For hundreds of thousands if not millions of immigrants, the route to being a legal U.S. resident means going back to their home country and applying for residency there, which risked people being shut out when they wanted to return to their families here.
That will soon change, and immigrants with spouses or parents who are U.S. citizens who depend on them can apply for a waiver before leaving the United States.
"We're not going to be seeing those separations we've been seeing for so many years. and this is a great opportunity for them," said Maria Carrasco, with Derechos Humanos.
"First of all, it will streamline the process. secondly, it will eliminate that fear and hopefully more people will apply and we won't have as many people basically living in the shadows in the united states," said immigration attorney Maurice Goldman.
Goldman has had to advise clients to consider the risk of being separated from their families for years, up to a decade, as a punishment for living in this country without documentation.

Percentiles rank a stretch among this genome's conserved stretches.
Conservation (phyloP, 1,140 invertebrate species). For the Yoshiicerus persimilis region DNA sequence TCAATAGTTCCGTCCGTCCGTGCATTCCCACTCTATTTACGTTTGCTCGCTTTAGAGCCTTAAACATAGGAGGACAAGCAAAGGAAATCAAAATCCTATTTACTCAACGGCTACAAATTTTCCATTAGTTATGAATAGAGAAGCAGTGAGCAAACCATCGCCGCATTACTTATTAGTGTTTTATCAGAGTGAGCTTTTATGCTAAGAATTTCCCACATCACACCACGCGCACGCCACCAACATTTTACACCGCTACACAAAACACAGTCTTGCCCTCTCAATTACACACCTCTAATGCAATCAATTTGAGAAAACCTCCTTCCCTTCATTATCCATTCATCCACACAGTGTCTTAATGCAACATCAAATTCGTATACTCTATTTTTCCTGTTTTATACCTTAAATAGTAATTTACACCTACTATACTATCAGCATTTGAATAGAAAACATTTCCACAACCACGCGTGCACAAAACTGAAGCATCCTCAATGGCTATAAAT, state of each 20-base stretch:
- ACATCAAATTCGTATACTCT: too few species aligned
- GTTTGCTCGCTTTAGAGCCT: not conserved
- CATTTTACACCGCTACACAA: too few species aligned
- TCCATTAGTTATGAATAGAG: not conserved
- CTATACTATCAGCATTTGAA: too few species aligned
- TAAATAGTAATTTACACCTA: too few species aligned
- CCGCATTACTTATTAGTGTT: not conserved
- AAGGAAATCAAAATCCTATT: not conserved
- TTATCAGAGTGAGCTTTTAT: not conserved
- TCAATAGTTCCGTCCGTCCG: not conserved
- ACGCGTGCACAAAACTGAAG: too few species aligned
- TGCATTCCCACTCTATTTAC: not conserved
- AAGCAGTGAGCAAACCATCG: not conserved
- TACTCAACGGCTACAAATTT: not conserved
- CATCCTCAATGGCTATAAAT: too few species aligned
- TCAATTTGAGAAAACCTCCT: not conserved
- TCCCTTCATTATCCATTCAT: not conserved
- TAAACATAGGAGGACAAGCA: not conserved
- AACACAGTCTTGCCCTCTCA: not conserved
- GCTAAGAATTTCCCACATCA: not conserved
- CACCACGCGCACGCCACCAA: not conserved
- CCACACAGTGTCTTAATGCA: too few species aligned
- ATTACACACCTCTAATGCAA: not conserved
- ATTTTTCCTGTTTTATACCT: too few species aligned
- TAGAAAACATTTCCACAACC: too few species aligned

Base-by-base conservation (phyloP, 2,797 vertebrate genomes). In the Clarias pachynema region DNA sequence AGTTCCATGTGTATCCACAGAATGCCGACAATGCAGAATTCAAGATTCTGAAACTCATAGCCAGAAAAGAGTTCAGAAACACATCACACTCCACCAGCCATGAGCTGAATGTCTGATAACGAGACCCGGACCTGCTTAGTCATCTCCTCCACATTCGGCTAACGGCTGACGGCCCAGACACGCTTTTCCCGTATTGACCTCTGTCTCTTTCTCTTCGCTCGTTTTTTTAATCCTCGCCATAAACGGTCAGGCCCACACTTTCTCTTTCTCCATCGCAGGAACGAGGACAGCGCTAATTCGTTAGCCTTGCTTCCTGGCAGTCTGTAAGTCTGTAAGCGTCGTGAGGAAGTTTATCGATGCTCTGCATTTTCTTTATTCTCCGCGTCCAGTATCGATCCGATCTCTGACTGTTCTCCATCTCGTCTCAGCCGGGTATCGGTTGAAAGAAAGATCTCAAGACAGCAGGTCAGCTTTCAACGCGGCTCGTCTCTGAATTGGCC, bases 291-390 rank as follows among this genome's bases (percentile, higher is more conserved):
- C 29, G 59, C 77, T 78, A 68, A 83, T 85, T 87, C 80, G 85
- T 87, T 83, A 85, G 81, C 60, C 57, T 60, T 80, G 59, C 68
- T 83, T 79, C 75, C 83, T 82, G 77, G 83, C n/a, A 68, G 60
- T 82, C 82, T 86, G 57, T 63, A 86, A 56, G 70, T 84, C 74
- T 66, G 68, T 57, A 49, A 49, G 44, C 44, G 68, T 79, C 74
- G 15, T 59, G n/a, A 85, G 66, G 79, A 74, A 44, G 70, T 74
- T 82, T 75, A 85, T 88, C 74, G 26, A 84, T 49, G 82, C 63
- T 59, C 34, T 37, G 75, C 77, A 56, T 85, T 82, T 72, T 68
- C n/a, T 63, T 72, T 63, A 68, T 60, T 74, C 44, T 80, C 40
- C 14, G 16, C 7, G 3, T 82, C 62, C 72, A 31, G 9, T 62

But starting in March, if their absence is a hardship on those immediate relatives who are U.S. citizens, those immigrants can find out before they leave the country if they can get a waiver and return here after applying for residency.
"It'll allow them to become residents, get their social security number, maybe open up a business, you know it opens up many opportunities and it could have a significant impact and a trickle-down effect on our economy," Goldman said.
"They want to work, they want to have a proper job to support their families," Carrasco said.
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